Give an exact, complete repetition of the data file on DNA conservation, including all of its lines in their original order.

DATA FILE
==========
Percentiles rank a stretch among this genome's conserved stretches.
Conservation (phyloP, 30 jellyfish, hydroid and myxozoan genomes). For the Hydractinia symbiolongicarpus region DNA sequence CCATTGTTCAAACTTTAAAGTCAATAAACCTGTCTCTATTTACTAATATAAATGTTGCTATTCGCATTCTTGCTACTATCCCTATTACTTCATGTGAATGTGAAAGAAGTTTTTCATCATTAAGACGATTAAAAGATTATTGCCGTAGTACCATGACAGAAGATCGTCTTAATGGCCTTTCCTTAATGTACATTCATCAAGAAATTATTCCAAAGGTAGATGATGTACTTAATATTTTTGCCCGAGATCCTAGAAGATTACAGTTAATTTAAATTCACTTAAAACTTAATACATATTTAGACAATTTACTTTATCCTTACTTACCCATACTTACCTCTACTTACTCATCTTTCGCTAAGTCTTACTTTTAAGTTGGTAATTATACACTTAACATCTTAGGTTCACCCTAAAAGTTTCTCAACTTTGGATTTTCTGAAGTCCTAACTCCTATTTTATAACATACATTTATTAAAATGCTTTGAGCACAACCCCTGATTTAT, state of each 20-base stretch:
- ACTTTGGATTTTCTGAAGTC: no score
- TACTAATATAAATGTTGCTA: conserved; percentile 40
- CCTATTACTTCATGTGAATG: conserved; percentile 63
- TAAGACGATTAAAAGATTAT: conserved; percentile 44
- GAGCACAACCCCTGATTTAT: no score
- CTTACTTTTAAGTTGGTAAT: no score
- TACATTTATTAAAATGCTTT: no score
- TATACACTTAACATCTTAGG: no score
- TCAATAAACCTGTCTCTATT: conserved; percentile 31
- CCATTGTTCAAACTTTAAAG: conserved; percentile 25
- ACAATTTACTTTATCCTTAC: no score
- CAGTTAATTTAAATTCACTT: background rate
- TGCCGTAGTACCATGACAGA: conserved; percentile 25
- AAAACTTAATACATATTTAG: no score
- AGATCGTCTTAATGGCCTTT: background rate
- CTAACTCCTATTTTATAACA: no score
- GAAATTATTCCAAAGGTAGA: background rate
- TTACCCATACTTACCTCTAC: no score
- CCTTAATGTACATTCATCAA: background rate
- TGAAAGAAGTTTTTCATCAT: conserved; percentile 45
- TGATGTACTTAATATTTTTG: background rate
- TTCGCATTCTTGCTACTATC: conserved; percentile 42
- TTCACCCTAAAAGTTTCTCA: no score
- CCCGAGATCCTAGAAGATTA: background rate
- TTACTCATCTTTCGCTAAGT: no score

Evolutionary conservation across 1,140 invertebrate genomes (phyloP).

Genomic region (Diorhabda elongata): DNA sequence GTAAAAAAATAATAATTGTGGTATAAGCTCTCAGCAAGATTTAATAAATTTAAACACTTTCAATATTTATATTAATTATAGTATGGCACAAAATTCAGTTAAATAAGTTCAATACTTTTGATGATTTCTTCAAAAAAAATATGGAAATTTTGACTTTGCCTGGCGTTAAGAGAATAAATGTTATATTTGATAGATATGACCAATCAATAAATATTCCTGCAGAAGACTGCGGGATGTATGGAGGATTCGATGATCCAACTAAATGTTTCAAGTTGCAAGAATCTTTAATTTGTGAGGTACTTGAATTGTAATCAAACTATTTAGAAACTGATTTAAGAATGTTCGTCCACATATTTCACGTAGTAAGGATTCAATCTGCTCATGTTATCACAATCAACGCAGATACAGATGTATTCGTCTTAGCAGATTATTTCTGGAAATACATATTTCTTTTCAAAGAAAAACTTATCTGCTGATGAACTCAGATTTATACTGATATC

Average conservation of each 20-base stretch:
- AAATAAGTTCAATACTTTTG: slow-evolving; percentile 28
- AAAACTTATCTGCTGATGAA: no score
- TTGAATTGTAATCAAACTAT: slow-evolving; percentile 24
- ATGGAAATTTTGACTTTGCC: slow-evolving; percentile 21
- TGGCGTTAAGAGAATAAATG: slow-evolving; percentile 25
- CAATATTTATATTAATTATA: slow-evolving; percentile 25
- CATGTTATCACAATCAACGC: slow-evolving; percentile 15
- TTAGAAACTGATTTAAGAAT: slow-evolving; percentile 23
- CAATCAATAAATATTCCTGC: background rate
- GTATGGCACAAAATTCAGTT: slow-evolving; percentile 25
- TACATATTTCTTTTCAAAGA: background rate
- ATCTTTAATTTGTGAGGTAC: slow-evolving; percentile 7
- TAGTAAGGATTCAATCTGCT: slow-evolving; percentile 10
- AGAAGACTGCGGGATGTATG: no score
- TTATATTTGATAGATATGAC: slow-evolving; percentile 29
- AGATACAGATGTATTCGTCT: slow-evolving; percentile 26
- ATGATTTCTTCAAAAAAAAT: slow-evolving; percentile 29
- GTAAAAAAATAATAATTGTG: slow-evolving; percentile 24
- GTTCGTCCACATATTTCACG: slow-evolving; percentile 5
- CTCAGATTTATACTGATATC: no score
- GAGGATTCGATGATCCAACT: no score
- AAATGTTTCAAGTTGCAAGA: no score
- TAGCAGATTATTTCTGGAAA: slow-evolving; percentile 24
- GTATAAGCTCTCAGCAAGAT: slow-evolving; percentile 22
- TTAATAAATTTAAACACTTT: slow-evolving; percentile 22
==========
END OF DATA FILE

Percentiles rank a stretch among this genome's conserved stretches.
Conservation (phyloP, 30 jellyfish, hydroid and myxozoan genomes). For the Hydractinia symbiolongicarpus region DNA sequence CCATTGTTCAAACTTTAAAGTCAATAAACCTGTCTCTATTTACTAATATAAATGTTGCTATTCGCATTCTTGCTACTATCCCTATTACTTCATGTGAATGTGAAAGAAGTTTTTCATCATTAAGACGATTAAAAGATTATTGCCGTAGTACCATGACAGAAGATCGTCTTAATGGCCTTTCCTTAATGTACATTCATCAAGAAATTATTCCAAAGGTAGATGATGTACTTAATATTTTTGCCCGAGATCCTAGAAGATTACAGTTAATTTAAATTCACTTAAAACTTAATACATATTTAGACAATTTACTTTATCCTTACTTACCCATACTTACCTCTACTTACTCATCTTTCGCTAAGTCTTACTTTTAAGTTGGTAATTATACACTTAACATCTTAGGTTCACCCTAAAAGTTTCTCAACTTTGGATTTTCTGAAGTCCTAACTCCTATTTTATAACATACATTTATTAAAATGCTTTGAGCACAACCCCTGATTTAT, state of each 20-base stretch:
- ACTTTGGATTTTCTGAAGTC: no score
- TACTAATATAAATGTTGCTA: conserved; percentile 40
- CCTATTACTTCATGTGAATG: conserved; percentile 63
- TAAGACGATTAAAAGATTAT: conserved; percentile 44
- GAGCACAACCCCTGATTTAT: no score
- CTTACTTTTAAGTTGGTAAT: no score
- TACATTTATTAAAATGCTTT: no score
- TATACACTTAACATCTTAGG: no score
- TCAATAAACCTGTCTCTATT: conserved; percentile 31
- CCATTGTTCAAACTTTAAAG: conserved; percentile 25
- ACAATTTACTTTATCCTTAC: no score
- CAGTTAATTTAAATTCACTT: background rate
- TGCCGTAGTACCATGACAGA: conserved; percentile 25
- AAAACTTAATACATATTTAG: no score
- AGATCGTCTTAATGGCCTTT: background rate
- CTAACTCCTATTTTATAACA: no score
- GAAATTATTCCAAAGGTAGA: background rate
- TTACCCATACTTACCTCTAC: no score
- CCTTAATGTACATTCATCAA: background rate
- TGAAAGAAGTTTTTCATCAT: conserved; percentile 45
- TGATGTACTTAATATTTTTG: background rate
- TTCGCATTCTTGCTACTATC: conserved; percentile 42
- TTCACCCTAAAAGTTTCTCA: no score
- CCCGAGATCCTAGAAGATTA: background rate
- TTACTCATCTTTCGCTAAGT: no score

Evolutionary conservation across 1,140 invertebrate genomes (phyloP).

Genomic region (Diorhabda elongata): DNA sequence GTAAAAAAATAATAATTGTGGTATAAGCTCTCAGCAAGATTTAATAAATTTAAACACTTTCAATATTTATATTAATTATAGTATGGCACAAAATTCAGTTAAATAAGTTCAATACTTTTGATGATTTCTTCAAAAAAAATATGGAAATTTTGACTTTGCCTGGCGTTAAGAGAATAAATGTTATATTTGATAGATATGACCAATCAATAAATATTCCTGCAGAAGACTGCGGGATGTATGGAGGATTCGATGATCCAACTAAATGTTTCAAGTTGCAAGAATCTTTAATTTGTGAGGTACTTGAATTGTAATCAAACTATTTAGAAACTGATTTAAGAATGTTCGTCCACATATTTCACGTAGTAAGGATTCAATCTGCTCATGTTATCACAATCAACGCAGATACAGATGTATTCGTCTTAGCAGATTATTTCTGGAAATACATATTTCTTTTCAAAGAAAAACTTATCTGCTGATGAACTCAGATTTATACTGATATC

Average conservation of each 20-base stretch:
- AAATAAGTTCAATACTTTTG: slow-evolving; percentile 28
- AAAACTTATCTGCTGATGAA: no score
- TTGAATTGTAATCAAACTAT: slow-evolving; percentile 24
- ATGGAAATTTTGACTTTGCC: slow-evolving; percentile 21
- TGGCGTTAAGAGAATAAATG: slow-evolving; percentile 25
- CAATATTTATATTAATTATA: slow-evolving; percentile 25
- CATGTTATCACAATCAACGC: slow-evolving; percentile 15
- TTAGAAACTGATTTAAGAAT: slow-evolving; percentile 23
- CAATCAATAAATATTCCTGC: background rate
- GTATGGCACAAAATTCAGTT: slow-evolving; percentile 25
- TACATATTTCTTTTCAAAGA: background rate
- ATCTTTAATTTGTGAGGTAC: slow-evolving; percentile 7
- TAGTAAGGATTCAATCTGCT: slow-evolving; percentile 10
- AGAAGACTGCGGGATGTATG: no score
- TTATATTTGATAGATATGAC: slow-evolving; percentile 29
- AGATACAGATGTATTCGTCT: slow-evolving; percentile 26
- ATGATTTCTTCAAAAAAAAT: slow-evolving; percentile 29
- GTAAAAAAATAATAATTGTG: slow-evolving; percentile 24
- GTTCGTCCACATATTTCACG: slow-evolving; percentile 5
- CTCAGATTTATACTGATATC: no score
- GAGGATTCGATGATCCAACT: no score
- AAATGTTTCAAGTTGCAAGA: no score
- TAGCAGATTATTTCTGGAAA: slow-evolving; percentile 24
- GTATAAGCTCTCAGCAAGAT: slow-evolving; percentile 22
- TTAATAAATTTAAACACTTT: slow-evolving; percentile 22